U.S. Secretary of State Condoleezza Rice says the government of Sudan should immediately accept a United Nations peacekeeping force for Darfur. She says, "The time for stalling has passed":
"Hundreds of thousands of men, women and children have been murdered. Nearly two million more have been driven and displaced from their homes in Darfur. . . .The United States has called the tragedy by the only name that captures its meaning, the only name it deserves – genocide."
Fighting broke out in Darfur in 2003 after rebels complained that the region had been marginalized by the central government. Rebels attacked Sudanese government facilities. The Sudanese government responded by arming, funding, and encouraging a militia called the Janjaweed. In August, the U-N Security Council authorized the transformation of the seven-thousand member African Union force in Darfur into a U-N peacekeeping force of some twenty-thousand soldiers and police.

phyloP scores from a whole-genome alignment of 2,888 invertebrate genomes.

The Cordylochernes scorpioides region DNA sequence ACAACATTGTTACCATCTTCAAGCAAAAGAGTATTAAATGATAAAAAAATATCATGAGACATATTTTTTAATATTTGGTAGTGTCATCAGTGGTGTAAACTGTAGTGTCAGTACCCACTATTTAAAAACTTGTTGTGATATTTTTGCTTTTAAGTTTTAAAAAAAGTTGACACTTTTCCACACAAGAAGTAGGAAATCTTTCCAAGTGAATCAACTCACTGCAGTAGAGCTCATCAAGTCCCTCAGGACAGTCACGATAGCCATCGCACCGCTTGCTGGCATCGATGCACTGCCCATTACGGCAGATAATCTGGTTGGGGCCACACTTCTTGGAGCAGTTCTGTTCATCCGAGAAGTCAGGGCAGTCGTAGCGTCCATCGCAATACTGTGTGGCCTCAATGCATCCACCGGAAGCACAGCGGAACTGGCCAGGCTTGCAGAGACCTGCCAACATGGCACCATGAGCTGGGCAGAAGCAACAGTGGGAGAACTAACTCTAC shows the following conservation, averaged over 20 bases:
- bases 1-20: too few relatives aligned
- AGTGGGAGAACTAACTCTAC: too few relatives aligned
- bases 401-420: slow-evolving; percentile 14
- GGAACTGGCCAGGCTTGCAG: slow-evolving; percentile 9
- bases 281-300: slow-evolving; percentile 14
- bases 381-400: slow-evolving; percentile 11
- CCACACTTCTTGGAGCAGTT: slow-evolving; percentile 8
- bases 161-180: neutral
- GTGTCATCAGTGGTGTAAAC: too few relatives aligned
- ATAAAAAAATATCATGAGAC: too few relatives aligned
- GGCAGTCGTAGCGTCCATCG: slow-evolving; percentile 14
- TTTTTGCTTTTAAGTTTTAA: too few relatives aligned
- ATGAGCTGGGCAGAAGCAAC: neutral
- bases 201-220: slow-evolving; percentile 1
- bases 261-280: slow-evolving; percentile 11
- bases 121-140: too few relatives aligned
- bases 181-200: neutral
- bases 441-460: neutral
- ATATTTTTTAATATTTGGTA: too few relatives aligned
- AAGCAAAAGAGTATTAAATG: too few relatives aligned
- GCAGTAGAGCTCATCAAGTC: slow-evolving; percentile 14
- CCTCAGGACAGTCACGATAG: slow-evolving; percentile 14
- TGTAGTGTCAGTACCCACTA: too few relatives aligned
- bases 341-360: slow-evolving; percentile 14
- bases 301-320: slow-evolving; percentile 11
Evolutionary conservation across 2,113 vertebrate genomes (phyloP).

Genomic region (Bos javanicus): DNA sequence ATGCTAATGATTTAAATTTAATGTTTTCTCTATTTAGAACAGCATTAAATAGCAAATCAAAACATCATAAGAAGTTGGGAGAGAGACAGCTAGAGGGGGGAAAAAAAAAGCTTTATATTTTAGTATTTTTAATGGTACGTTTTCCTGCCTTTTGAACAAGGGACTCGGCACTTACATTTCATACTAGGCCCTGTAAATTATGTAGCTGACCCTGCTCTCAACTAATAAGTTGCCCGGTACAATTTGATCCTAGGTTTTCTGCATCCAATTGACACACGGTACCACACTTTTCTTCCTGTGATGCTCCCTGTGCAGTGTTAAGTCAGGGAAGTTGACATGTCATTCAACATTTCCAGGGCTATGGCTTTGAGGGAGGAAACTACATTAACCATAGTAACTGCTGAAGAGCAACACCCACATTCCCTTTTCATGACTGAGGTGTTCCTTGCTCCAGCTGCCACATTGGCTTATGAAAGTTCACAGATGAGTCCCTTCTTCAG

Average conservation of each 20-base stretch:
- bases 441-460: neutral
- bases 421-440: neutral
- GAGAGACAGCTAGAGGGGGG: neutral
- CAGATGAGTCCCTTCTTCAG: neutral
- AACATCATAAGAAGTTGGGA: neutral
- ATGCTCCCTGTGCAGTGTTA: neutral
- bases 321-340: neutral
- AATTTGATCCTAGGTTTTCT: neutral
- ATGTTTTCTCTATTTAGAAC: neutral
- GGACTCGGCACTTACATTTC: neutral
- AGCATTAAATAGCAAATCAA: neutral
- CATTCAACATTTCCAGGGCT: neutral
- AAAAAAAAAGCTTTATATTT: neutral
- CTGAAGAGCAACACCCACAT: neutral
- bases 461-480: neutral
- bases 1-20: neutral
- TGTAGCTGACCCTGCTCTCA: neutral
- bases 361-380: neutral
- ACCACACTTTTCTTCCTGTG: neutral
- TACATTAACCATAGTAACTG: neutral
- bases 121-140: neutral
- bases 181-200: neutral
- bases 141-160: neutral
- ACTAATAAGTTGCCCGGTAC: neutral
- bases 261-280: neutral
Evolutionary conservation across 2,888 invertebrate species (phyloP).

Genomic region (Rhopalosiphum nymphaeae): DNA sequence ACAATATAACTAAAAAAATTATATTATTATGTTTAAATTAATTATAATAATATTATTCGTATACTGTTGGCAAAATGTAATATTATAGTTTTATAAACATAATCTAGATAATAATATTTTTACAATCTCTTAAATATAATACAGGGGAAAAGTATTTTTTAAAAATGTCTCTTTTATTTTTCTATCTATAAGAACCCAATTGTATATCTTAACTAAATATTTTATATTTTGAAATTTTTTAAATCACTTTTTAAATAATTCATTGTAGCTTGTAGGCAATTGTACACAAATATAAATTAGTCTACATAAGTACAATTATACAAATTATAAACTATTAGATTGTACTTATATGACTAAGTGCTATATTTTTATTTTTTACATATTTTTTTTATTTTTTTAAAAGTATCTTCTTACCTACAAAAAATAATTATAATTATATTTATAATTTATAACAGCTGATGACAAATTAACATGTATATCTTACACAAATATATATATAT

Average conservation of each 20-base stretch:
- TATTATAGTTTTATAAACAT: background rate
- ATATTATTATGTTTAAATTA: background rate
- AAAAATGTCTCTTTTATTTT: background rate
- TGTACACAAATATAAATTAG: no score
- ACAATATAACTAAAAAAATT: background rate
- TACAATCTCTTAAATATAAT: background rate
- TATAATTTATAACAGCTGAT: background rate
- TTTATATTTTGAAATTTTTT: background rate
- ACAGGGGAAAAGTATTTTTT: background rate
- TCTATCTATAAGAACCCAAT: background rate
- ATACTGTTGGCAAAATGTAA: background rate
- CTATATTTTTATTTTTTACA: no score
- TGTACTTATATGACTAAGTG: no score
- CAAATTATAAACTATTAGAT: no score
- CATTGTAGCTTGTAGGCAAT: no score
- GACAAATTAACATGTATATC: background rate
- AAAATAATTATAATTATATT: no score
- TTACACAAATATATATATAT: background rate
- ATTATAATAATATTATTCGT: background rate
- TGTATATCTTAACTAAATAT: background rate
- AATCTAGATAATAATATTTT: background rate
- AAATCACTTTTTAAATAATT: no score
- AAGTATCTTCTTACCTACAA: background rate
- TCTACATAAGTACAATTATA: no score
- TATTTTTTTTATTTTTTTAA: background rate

Ms. Rice says that the main source of opposition to U-N peacekeepers is the Sudanese government. She says Sudan faces "a choice between cooperation and confrontation":
"If the government of Sudan chooses cooperation – if it works with the United Nations and welcomes the U-N force into Darfur – then it will find a dedicated partner in the United States. . . .But, if the Sudanese government chooses confrontation, if it continues waging war against its own citizens. . . .then the regime in Khartoum will be held responsible and it alone will bear the consequences of its actions."
"If the Sudanese government wishes to become a respected member of the international community," says Secretary of State Rice, "then it must act like one and behave responsibly." She says, "The nations of the world have made it clear what we expect to hear from the leaders of Sudan. They know what they need to do. And so do we."
The preceding was an editorial reflecting the views of the United States Government.